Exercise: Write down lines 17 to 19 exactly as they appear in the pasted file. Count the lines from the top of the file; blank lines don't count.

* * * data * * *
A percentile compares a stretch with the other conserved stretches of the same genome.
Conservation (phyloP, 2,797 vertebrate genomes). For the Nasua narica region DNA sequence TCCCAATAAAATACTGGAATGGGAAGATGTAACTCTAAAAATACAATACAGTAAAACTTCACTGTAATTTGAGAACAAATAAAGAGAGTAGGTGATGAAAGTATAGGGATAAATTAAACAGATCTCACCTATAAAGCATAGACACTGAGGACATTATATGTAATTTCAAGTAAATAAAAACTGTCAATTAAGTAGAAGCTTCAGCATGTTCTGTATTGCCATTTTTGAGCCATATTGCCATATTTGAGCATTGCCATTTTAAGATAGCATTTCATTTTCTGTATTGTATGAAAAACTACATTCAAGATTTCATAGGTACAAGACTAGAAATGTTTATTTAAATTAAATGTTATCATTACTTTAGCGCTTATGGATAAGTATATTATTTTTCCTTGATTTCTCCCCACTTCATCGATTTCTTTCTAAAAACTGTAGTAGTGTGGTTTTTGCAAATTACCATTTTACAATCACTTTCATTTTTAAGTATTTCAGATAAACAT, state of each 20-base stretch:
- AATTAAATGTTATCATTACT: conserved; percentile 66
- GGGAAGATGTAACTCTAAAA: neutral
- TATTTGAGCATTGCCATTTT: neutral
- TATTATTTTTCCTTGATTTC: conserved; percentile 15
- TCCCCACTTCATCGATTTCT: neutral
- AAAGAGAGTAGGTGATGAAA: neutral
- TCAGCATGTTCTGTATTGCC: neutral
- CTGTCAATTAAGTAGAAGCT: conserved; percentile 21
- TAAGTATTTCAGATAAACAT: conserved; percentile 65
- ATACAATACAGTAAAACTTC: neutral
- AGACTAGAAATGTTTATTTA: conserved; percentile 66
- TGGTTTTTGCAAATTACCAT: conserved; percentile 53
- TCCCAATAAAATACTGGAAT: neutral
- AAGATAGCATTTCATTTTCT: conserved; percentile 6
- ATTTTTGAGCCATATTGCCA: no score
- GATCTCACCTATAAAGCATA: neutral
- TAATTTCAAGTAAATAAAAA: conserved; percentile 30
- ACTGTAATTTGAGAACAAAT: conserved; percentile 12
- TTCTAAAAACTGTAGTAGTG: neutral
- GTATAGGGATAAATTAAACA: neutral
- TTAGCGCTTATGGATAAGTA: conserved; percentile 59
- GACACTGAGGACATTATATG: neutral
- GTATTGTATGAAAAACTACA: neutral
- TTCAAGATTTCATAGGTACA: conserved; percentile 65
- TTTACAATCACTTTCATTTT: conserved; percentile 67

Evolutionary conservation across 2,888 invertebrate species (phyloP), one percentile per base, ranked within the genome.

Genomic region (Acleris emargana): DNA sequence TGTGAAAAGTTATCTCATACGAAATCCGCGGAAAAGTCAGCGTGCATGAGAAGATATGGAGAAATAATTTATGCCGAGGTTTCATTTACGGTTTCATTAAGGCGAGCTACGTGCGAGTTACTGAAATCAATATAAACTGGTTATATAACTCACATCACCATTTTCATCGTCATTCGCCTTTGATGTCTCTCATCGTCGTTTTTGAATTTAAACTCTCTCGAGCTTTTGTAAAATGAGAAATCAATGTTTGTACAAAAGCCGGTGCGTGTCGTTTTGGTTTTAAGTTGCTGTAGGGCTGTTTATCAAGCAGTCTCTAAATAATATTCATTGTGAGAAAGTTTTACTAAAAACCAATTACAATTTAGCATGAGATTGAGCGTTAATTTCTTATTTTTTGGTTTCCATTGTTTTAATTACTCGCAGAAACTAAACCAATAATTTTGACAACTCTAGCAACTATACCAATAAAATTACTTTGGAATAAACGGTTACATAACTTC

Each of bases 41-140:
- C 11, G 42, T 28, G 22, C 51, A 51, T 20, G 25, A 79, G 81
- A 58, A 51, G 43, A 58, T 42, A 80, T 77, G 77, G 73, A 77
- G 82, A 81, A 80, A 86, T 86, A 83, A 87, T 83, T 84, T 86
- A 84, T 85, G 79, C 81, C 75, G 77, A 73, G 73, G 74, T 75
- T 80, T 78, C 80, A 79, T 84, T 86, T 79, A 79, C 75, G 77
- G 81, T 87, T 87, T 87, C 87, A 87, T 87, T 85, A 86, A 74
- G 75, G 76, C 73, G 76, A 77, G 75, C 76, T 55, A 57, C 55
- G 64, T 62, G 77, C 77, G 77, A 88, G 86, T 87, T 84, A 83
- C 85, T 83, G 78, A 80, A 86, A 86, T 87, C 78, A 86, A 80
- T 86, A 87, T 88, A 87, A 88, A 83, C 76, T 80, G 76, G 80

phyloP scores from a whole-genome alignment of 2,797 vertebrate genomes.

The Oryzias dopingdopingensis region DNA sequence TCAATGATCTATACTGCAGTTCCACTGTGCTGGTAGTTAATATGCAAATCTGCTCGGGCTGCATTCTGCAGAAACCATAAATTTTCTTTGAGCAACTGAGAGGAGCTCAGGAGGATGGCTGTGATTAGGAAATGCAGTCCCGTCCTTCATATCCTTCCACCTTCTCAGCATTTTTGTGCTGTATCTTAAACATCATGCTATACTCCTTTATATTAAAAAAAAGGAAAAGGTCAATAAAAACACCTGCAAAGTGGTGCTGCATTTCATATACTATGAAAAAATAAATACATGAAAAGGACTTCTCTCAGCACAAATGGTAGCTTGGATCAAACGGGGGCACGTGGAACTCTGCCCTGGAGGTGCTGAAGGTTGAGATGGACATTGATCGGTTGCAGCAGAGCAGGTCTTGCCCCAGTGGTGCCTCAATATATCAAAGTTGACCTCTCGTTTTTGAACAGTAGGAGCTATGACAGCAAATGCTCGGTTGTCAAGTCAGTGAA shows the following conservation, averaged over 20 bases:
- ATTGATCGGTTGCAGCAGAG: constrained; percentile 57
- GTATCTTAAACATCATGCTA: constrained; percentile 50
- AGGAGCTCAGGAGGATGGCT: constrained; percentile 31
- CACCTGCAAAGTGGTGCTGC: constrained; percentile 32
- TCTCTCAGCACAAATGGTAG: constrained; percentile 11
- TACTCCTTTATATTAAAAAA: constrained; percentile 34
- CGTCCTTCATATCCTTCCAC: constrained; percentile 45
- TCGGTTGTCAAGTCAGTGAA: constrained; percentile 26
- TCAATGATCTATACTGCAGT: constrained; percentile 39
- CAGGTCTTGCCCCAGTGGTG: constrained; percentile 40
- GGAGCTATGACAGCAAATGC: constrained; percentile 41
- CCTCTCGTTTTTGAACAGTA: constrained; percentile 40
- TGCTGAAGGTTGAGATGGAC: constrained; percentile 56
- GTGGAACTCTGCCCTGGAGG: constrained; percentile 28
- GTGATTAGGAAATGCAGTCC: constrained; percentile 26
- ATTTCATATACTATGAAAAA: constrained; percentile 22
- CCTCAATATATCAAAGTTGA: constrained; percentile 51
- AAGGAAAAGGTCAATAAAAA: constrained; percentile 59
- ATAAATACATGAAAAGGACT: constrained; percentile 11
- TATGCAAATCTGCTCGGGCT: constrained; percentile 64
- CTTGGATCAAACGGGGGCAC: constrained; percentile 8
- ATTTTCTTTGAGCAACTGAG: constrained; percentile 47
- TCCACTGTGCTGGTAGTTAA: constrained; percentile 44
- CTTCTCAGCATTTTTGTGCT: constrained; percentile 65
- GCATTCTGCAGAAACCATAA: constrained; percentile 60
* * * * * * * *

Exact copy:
- ATTTTTGAGCCATATTGCCA: no score
- GATCTCACCTATAAAGCATA: neutral
- TAATTTCAAGTAAATAAAAA: conserved; percentile 30